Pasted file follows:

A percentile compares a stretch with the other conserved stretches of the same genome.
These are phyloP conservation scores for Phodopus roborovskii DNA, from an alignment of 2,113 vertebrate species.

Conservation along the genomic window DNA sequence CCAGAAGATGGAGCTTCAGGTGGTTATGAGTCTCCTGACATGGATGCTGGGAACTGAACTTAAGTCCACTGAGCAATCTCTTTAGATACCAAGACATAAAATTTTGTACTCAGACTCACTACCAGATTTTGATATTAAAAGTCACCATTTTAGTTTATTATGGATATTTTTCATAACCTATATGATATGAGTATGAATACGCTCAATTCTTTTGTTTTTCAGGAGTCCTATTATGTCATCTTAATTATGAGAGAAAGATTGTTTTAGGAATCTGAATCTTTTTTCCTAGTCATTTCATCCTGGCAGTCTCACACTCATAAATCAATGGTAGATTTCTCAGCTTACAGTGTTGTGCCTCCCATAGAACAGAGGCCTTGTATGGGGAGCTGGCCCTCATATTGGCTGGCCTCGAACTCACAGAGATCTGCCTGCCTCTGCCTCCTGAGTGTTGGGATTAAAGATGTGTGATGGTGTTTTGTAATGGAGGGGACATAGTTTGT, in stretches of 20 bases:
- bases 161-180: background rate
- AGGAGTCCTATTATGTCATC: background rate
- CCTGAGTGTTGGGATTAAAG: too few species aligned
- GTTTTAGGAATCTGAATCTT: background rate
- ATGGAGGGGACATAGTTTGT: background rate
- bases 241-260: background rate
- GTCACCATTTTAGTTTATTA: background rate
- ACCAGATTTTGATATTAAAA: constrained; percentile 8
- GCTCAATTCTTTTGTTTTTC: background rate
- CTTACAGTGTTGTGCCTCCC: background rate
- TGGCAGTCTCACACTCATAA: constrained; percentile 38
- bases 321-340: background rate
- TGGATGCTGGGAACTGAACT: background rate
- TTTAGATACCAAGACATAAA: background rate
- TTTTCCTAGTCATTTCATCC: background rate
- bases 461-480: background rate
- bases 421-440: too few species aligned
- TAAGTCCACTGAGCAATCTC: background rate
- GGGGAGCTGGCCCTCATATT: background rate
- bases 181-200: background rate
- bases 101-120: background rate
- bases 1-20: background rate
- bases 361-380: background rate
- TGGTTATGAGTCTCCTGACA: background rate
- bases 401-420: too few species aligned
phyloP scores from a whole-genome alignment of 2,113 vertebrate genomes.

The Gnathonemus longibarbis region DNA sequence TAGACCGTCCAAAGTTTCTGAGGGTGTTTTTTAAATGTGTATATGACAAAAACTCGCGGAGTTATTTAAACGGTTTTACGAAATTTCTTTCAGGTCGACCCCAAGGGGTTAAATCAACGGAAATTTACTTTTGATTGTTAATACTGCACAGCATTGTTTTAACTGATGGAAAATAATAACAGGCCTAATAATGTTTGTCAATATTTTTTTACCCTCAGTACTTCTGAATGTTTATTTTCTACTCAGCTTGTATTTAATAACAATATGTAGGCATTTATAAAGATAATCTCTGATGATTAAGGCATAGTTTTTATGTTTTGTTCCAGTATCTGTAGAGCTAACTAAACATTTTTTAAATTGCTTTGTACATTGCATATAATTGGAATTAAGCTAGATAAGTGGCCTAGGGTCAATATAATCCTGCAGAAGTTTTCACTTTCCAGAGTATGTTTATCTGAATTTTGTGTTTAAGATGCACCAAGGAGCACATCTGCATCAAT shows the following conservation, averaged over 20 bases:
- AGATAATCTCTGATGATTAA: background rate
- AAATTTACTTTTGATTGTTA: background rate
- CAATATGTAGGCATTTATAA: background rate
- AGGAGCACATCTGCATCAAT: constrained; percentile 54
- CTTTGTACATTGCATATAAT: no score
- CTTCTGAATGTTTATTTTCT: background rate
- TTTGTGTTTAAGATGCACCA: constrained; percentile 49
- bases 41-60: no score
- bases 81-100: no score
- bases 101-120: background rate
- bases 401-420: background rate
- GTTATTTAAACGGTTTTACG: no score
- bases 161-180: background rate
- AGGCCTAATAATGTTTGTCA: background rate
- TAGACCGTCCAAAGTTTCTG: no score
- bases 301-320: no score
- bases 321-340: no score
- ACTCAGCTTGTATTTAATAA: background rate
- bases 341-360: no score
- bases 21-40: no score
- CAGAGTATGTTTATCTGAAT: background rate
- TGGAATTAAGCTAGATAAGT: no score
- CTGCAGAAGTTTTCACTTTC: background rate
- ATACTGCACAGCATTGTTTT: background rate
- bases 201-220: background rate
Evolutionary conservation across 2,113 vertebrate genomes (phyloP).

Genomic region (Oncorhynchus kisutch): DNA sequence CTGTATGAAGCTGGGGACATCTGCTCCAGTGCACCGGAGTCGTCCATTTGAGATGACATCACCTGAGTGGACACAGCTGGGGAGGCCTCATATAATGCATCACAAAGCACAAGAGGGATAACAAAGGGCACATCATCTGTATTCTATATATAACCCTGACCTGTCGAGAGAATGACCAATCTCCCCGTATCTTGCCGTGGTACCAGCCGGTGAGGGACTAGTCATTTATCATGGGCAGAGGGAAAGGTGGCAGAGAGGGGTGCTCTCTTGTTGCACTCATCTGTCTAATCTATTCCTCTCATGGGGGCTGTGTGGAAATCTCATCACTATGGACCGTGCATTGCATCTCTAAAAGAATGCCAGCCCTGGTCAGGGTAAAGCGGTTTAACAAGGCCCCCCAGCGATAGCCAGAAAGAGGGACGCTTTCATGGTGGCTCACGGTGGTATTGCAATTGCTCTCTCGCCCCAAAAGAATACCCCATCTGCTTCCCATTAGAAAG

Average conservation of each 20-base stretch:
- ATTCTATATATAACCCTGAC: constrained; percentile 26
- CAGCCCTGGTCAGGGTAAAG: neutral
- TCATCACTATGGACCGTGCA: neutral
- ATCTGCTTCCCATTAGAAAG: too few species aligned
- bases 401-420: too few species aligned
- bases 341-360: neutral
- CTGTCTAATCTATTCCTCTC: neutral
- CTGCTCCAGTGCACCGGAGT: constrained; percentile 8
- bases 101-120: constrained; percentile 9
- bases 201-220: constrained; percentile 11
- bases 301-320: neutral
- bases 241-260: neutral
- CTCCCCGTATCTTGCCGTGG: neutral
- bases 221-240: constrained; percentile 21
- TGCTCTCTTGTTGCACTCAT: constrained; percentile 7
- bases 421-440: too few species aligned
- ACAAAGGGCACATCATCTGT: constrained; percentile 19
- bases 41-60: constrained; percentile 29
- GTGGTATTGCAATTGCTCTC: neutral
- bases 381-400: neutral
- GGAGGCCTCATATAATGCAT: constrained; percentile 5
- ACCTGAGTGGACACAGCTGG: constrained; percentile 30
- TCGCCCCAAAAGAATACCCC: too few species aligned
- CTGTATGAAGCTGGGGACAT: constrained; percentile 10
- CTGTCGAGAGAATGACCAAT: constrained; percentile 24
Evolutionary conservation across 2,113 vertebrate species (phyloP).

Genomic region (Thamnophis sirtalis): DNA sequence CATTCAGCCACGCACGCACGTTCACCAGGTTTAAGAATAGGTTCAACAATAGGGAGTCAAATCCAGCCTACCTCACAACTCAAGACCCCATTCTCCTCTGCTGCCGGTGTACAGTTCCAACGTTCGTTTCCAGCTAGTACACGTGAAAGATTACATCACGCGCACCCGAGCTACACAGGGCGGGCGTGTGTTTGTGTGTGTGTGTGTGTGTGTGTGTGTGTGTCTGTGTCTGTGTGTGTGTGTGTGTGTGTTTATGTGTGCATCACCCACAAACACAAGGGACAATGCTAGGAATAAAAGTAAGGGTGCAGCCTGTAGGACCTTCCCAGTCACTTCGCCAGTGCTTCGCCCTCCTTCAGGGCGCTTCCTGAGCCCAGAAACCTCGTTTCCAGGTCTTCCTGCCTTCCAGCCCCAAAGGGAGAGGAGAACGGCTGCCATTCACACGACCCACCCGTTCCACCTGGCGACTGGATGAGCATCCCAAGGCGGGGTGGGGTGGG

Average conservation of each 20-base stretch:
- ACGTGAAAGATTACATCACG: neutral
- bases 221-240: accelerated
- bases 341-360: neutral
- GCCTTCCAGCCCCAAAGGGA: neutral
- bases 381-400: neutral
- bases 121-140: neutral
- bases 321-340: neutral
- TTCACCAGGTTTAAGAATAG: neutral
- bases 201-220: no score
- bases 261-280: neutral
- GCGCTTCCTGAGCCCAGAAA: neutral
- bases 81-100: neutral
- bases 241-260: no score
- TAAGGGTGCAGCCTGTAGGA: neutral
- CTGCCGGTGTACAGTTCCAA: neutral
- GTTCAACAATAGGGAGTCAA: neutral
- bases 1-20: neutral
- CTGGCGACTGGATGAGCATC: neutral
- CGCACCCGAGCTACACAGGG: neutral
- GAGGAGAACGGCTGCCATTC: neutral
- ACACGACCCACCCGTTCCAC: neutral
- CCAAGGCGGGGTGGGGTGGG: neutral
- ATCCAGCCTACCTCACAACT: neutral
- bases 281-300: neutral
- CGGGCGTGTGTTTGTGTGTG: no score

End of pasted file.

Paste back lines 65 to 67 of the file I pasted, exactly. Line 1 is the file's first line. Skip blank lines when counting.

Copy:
- CTGTCTAATCTATTCCTCTC: neutral
- CTGCTCCAGTGCACCGGAGT: constrained; percentile 8
- bases 101-120: constrained; percentile 9